| Conclusion|| |
Noticing the significant relationship between acidosis and serum cytokines, serum levels of HCO , and acidosis predictably increased the level of cytokines in HD patients and ketoacidosis may act as a prognostic factor in HD patients.
One of the differences between the present study and other studies performed in this regard was the cutoff point of HCO level, which was 20 in our study, but in the study conducted by Ori et al, the cut-off point of HCO3 for determining acidosis was 24. Consideration of the cut-off point in the present study was because, in Iran, most HD patients have acidosis and we had to set the degree of acidosis lower.
| Acknowledgments|| |
The authors would like to thank the Clinical Research Development Center (CRDC) of Loghman Hakim Hospital, Shahid Beheshti University of Medical Sciences, Tehran, Iran for their support, cooperation and assistance throughout the period of study.
Conflict of interest: None declared.
| References|| |
Ori Y, Bergman M, Bessler H, et al. Cytokine secretion and markers of inflammation in relation to acidosis among chronic hemodialysis patients. Blood Purif 2013;35:181-6.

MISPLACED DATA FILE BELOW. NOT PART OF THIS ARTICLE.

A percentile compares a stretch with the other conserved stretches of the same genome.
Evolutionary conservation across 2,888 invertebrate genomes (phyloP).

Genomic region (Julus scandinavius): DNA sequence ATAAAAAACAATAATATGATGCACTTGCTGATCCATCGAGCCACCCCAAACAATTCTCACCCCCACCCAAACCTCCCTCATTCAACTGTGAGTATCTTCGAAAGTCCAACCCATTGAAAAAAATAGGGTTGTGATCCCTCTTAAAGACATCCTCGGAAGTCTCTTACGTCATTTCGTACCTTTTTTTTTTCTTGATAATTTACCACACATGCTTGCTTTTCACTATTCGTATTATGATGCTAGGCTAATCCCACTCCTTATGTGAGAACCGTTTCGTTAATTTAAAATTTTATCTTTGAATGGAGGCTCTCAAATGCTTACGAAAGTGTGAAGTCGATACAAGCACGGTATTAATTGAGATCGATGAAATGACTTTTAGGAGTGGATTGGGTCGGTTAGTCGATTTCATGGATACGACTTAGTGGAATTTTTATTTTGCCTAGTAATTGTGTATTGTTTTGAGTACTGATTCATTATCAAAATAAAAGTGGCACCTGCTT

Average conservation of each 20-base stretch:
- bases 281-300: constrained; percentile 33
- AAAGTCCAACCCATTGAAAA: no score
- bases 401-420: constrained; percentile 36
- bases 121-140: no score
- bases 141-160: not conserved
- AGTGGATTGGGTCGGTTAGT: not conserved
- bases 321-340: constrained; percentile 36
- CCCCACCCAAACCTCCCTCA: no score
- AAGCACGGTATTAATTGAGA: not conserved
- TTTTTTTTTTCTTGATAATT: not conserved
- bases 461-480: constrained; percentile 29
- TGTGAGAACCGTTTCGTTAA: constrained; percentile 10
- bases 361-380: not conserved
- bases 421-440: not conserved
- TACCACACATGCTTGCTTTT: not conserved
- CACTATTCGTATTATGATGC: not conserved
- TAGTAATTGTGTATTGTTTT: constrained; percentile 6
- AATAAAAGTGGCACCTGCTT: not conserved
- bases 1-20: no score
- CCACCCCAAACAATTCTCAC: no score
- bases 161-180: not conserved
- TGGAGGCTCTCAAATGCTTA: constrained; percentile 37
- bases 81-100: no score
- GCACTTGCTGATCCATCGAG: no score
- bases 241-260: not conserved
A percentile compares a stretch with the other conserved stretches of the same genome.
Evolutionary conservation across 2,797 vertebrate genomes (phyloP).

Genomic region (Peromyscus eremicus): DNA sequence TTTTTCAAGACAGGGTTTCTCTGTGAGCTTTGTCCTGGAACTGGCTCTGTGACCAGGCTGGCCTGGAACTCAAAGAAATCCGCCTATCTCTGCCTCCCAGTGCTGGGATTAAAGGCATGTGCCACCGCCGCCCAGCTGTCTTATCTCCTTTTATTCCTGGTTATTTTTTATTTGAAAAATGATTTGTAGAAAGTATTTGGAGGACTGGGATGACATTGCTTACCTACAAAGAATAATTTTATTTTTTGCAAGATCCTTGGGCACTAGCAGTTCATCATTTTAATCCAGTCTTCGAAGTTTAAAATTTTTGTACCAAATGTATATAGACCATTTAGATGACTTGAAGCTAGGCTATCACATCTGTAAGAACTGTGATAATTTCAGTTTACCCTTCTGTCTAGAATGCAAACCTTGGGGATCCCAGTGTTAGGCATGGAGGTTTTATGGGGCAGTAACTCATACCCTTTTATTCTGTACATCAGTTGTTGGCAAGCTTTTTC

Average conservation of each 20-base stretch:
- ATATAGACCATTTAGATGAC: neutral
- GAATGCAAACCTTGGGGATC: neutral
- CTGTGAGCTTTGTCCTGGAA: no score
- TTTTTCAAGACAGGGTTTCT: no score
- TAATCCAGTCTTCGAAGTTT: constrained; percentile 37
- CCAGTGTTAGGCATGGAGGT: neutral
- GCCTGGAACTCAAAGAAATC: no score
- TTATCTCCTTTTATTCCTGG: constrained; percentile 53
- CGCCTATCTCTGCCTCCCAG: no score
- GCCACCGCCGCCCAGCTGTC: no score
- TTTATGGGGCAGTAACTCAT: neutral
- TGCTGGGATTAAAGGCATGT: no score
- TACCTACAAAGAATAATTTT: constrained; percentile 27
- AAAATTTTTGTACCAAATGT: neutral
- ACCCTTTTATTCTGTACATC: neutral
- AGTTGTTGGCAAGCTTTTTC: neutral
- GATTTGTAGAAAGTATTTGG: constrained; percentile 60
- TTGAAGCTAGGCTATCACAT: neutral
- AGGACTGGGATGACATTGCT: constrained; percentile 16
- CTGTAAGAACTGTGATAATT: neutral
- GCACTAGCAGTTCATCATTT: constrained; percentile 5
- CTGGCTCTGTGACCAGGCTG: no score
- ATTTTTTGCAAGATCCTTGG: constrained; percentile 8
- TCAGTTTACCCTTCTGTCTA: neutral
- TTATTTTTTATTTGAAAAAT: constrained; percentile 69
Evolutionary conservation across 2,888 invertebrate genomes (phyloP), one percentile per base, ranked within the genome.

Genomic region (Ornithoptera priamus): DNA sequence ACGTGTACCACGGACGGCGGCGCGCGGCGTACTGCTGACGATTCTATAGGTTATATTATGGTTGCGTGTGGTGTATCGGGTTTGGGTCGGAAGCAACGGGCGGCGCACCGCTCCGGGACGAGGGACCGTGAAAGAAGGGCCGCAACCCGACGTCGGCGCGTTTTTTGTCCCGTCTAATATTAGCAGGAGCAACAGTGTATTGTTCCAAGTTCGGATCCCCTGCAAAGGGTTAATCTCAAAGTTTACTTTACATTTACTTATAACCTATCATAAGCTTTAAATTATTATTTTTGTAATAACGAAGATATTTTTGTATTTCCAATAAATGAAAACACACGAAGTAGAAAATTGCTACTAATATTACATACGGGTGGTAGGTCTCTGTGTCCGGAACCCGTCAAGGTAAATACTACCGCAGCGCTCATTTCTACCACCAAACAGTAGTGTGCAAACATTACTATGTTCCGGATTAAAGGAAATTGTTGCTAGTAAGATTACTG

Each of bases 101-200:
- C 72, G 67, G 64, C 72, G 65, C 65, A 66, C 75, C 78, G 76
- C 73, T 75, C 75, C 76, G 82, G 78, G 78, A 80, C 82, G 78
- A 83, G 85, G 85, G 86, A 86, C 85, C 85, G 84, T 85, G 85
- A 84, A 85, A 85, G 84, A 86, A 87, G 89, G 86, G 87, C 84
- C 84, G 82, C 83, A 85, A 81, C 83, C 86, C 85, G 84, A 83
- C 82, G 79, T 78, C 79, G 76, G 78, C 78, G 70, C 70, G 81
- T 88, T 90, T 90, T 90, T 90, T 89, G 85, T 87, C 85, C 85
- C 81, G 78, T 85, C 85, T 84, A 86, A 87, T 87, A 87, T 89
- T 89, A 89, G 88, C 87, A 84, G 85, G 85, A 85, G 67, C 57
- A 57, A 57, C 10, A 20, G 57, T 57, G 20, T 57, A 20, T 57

Kimmel PL, Phillips TM, Simmens SJ, et al. Immunologic function and survival in hemodialysis patients. Kidney Int 1998;54:236-44.
Carracedo J, Ramírez R, Martin-Malo A, Rodríguez M, Aljama P. Nonbiocompatible hemodialysis membranes induce apoptosis in mononuclear cells: The role of G-proteins. J Am Soc Nephrol 1998;9:46-53.
Panichi V, Maggiore U, Taccola D, et al. Interleukin-6 is a stronger predictor of total and cardiovascular mortality than C-reactive protein in haemodialysis patients. Nephrol Dial Transplant 2004;19:1154-60.
Raj DS, Boivin MA, Dominic EA, Boyd A, Roy PK, Rihani T, et al. Haemodialysis induces mitochondrial dysfunction and apoptosis. Eur J Clin Invest 2007;37:971-7.
Hasuike Y, Nonoguchi H, Ito K, et al. Interleukin-6 is a predictor of mortality in stable hemodialysis patients. Am J Nephrol 2009;30:389-98.
Stenvinkel P, Ketteler M, Johnson RJ, et al. IL-10, IL-6, and TNF-alpha: Central factors in the altered cytokine network of uremia - The good, the bad, and the ugly. Kidney Int 2005;67:1216-33.
Attia FM, Tawfik GA, Kalil KA, Mossalam MF. Production of interleukin-10 in serum and erythropoietin sensitivity in ESRD patients on hemodialysis. Int J Lab Hematol 2010;32:524- 9.